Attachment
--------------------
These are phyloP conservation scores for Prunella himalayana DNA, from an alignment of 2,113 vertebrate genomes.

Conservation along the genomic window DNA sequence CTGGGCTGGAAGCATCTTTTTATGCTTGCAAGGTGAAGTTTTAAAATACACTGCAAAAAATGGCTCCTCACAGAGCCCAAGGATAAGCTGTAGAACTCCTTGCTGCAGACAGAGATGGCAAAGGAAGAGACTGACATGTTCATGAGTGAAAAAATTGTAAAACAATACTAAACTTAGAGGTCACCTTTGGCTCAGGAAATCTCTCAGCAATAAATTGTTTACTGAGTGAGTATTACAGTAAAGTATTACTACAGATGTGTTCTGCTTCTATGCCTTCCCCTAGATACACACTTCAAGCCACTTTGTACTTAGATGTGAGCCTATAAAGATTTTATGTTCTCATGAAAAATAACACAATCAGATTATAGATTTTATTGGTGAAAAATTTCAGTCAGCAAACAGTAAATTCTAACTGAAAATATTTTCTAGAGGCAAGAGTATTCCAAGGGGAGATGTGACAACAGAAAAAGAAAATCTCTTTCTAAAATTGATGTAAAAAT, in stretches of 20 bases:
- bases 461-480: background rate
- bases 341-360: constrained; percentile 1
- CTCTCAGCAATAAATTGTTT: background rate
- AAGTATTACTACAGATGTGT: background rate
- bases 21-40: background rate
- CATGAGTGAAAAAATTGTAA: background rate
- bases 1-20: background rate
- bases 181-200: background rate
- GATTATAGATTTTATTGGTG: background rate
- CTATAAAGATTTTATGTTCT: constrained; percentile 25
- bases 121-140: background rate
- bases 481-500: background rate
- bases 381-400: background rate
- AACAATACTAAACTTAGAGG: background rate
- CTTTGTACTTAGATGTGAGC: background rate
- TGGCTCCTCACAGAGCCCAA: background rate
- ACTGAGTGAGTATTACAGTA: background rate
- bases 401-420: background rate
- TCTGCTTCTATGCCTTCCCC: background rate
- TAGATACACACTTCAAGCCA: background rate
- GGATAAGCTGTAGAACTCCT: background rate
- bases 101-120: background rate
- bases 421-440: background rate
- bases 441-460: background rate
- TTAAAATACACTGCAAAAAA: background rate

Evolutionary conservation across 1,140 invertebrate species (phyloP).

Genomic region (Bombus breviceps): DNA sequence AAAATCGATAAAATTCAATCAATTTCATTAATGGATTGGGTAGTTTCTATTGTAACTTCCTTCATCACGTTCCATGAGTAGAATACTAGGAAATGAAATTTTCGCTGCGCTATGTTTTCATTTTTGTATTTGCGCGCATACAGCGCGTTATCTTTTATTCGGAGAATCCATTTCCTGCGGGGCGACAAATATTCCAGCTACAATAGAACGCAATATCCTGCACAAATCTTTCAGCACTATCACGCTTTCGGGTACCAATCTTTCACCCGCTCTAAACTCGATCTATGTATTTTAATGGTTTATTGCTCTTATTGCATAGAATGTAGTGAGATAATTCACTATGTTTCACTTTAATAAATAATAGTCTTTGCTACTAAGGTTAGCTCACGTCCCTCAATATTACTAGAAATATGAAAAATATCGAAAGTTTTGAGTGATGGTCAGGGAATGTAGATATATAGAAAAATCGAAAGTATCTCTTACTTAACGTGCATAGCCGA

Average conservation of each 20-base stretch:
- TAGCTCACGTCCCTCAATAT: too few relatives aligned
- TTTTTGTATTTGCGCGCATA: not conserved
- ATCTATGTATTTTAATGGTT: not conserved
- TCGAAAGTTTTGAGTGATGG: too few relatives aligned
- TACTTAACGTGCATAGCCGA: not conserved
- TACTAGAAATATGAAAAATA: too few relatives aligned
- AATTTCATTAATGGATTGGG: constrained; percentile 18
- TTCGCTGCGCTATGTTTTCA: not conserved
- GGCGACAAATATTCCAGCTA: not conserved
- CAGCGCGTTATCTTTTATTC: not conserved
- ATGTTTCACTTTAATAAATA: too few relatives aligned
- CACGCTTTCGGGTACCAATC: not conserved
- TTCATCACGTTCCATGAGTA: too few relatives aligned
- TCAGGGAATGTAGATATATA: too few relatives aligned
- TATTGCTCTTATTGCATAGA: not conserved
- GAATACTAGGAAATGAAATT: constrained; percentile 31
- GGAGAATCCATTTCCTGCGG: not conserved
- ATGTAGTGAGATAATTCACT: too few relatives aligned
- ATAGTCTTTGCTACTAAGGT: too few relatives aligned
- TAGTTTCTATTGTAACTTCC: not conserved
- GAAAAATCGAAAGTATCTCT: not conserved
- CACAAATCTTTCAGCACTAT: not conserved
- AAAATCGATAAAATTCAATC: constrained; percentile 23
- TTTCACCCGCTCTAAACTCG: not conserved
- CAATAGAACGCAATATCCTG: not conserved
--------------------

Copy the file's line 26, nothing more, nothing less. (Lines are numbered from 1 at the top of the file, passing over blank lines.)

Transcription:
- bases 441-460: background rate